CAR T-Cell Immunotherapy
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Researchers at City of Hope report the first-ever chimeric antigen receptor (CAR) T-cell treatment of recurrent brain tumors delivered directly to the tumor, bypassing the protective blood-brain barrier. The study marks the completion of the largest Phase I clinical trial to date for any solid tumor type.

“We’re going after one of the most difficult to treat solid tumors,” said Christine Brown, PhD, first author of the current study, which appears in Nature Medicine. “Our local delivery helped us give the most potent therapy,” said Brown, who is The Heritage Provider Network Professor in Immunotherapy and deputy director of the T Cell Therapeutics Research Laboratories at City of Hope Beckman Research Institute and Medical Center in Duarte, California.

Brown described the study as foundational for the treatment of brain cancer with CAR-T cell therapies. “We learned how to deliver these cells, we learned about CAR-T cell manufacturing, and we learned the features of each patient that determined how well the treatment worked,” she said. (City of Hope has its own GMP manufacturing facility.)

The current study evaluated CAR-T cells engineered to target the tumor-associated antigen interleukin-13 receptor alpha 2 (IL13Rα2). At the end of the six-year study, 29 of the 58 patients with recurrent high-grade glioma brain tumors, mostly glioblastoma, achieved stable disease after treatment with CAR-T cells for at least two months. There were two partial responses, one complete response and a second complete response after additional CAR-T cell therapy cycles were delivered under compassionate use.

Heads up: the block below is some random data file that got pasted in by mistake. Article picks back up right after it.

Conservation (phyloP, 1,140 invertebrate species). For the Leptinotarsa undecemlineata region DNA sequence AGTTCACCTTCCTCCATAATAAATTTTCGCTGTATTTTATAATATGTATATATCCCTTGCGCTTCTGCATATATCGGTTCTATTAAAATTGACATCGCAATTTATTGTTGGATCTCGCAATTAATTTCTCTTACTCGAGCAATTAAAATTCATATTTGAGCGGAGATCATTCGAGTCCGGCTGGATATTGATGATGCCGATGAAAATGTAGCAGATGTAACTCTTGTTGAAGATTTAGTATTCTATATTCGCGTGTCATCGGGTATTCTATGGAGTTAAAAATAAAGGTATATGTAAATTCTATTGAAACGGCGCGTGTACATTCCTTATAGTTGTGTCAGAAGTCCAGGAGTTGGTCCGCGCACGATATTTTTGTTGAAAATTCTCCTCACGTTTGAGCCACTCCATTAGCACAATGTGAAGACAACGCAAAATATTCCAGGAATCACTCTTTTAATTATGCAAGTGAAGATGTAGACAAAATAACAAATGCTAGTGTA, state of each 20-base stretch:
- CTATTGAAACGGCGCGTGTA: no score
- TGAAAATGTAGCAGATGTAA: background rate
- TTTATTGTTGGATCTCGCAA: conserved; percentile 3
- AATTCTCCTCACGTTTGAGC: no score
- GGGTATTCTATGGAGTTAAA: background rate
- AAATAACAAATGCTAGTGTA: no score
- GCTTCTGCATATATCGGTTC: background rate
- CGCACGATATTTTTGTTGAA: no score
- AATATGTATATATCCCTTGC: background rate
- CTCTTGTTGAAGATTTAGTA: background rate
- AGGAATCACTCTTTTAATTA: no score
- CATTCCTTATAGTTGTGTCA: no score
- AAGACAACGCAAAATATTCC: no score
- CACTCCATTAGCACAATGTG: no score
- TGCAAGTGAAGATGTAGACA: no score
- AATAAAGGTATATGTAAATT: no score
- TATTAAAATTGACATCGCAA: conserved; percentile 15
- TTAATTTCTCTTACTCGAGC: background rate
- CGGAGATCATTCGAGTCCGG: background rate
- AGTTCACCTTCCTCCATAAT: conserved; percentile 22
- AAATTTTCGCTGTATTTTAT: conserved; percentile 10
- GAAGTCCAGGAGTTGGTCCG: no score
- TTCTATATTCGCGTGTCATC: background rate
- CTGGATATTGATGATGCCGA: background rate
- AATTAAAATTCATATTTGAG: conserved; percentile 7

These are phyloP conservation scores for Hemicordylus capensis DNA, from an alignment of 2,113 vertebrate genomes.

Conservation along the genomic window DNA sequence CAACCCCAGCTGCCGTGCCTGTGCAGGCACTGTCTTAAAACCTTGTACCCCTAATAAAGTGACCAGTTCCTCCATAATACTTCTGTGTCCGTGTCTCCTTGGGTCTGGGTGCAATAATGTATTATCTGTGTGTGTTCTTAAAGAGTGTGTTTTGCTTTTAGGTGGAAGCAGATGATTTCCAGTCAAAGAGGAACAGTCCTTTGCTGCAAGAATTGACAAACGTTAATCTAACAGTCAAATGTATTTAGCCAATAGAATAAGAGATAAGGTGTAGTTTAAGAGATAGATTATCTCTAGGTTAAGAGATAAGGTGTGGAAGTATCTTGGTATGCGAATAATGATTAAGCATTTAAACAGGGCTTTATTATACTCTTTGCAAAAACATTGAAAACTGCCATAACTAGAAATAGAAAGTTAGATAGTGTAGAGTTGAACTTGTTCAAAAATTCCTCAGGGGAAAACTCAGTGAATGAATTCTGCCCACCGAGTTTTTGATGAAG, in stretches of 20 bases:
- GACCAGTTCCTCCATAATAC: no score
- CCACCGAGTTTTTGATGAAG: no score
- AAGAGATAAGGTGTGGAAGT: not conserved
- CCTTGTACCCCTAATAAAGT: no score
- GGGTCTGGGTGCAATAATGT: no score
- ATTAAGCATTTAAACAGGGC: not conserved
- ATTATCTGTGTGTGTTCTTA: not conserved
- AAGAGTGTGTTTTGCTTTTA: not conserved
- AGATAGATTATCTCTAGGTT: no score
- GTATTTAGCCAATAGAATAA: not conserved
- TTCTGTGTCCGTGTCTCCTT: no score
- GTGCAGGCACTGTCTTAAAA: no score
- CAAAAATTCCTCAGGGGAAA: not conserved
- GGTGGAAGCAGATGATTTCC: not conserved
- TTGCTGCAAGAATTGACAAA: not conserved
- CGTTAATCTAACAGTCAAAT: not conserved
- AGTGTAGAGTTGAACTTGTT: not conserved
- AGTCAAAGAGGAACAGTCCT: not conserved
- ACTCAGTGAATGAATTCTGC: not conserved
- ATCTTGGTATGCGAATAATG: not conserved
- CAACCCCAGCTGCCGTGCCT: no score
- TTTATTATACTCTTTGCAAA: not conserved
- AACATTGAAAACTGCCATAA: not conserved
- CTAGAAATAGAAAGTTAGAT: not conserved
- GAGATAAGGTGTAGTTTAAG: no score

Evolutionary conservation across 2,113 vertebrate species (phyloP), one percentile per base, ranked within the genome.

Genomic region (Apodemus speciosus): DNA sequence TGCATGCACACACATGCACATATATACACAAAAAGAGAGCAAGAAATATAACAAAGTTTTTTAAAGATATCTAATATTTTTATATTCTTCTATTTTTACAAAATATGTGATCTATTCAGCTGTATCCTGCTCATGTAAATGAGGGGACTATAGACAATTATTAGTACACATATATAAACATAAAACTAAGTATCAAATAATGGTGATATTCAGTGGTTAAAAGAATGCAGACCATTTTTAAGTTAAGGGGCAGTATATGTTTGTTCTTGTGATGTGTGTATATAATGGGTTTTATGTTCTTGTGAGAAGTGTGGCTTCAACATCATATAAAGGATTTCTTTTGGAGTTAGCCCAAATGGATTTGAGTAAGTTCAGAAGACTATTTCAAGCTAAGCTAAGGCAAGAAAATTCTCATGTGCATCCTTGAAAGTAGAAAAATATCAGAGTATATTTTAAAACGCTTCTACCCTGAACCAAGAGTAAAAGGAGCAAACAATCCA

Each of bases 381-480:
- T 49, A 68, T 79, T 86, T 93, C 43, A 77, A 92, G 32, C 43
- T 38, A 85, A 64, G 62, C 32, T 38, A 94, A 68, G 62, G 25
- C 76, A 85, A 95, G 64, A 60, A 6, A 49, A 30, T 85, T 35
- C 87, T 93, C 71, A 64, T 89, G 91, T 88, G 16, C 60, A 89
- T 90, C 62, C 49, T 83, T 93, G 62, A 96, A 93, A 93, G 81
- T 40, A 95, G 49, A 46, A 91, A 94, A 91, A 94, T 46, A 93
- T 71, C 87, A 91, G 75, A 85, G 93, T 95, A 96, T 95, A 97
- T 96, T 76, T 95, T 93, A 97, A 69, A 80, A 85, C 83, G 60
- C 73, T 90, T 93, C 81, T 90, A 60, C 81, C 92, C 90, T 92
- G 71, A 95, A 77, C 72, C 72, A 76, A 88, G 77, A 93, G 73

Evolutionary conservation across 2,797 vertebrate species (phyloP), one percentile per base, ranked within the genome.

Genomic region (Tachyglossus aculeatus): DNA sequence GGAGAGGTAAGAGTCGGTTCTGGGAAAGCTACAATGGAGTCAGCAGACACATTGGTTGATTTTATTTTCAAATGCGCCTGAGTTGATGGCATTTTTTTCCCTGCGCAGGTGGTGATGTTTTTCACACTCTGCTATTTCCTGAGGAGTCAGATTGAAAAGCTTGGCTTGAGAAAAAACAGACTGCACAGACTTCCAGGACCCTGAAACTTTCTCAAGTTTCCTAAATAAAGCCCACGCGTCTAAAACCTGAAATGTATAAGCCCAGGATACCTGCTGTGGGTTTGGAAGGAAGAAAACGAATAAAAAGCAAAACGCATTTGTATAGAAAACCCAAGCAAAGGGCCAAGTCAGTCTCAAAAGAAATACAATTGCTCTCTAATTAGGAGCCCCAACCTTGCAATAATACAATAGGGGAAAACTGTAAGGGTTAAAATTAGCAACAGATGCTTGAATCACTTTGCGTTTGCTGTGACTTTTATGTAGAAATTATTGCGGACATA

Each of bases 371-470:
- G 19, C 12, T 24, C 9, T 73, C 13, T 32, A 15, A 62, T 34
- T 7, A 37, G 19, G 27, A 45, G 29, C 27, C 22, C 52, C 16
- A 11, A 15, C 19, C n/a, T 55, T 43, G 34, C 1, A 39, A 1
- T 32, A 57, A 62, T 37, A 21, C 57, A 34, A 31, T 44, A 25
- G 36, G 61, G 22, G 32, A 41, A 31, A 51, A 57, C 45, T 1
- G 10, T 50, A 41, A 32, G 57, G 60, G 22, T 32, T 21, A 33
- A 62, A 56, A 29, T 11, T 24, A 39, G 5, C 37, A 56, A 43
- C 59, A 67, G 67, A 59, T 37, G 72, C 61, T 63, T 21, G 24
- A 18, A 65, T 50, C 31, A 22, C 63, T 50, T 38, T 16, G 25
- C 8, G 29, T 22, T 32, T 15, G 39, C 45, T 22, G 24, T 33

Doses of the therapy were escalated as the trial progressed and all doses tested were well-tolerated. Researchers evaluated three methods of delivery: at the tumor site alone, at a brain ventricle alone, and at both sites. The median overall survival for all patients was eight months. The trial culminated in treating a patient cohort that used an optimized manufacturing process and injected CAR T cells at both delivery sites. For this final patient cohort, researchers were able to establish a maximal feasible dose and found that these patients had the best median overall survival of 10.2 months, which was higher than the expected survival rate of six months in patients with recurrent glioblastoma.

“These were heavily pretreated patients so we were not sure how they would do with CAR-T cell therapy,” said Behnam Badie, MD, the Heritage Provider Network Professor in Gene Therapy, chief of neurosurgery at City of Hope and the study’s senior author. “But some of them even did better than how they initially responded to standard of care treatments.”

Badie, a clinician, credited the collaboration with Brown, who developed the CAR-T cell therapy, for the current results. “We knew from our animal models that local delivery could be ten times more effective than delivering the therapy systemically,” he said. Badie also said having a GMP facility readily available allowed for readily optimizing the CAR-T cell therapy.

Delivery of the therapy evolved over time, Badie explained. The team learned initially that the treatment delayed local recurrence, but saw that tumors developed in other parts of the brain. “The more you treat the tumors, the more they become aggressive and become multifocal,” he said. Implanting the CAR-T cell therapy at the two sites kept this from happening in some of the patients who remained stable.

In addition to optimizing the delivery method, the researchers determined what tumor characteristics impacted response to treatment. They found the best response rate was among those in which larger numbers of host CD4+ T-cells were present in tumor cavity and cerebrospinal fluid. “This suggests to us that there is important interaction between CAR-T cell therapy and the host immune system,” Brown said. Future changes to CAR-T cell therapies could be designed to further optimize the treatment, Badie added. “We could deliver agents into the tumor microenvironment to engage the immune system in fighting this difficult to treat tumor,” he said.

NOTE: Brown and Badie have financial interests in Mustang. Brown has previously been a paid consultant for Mustang.

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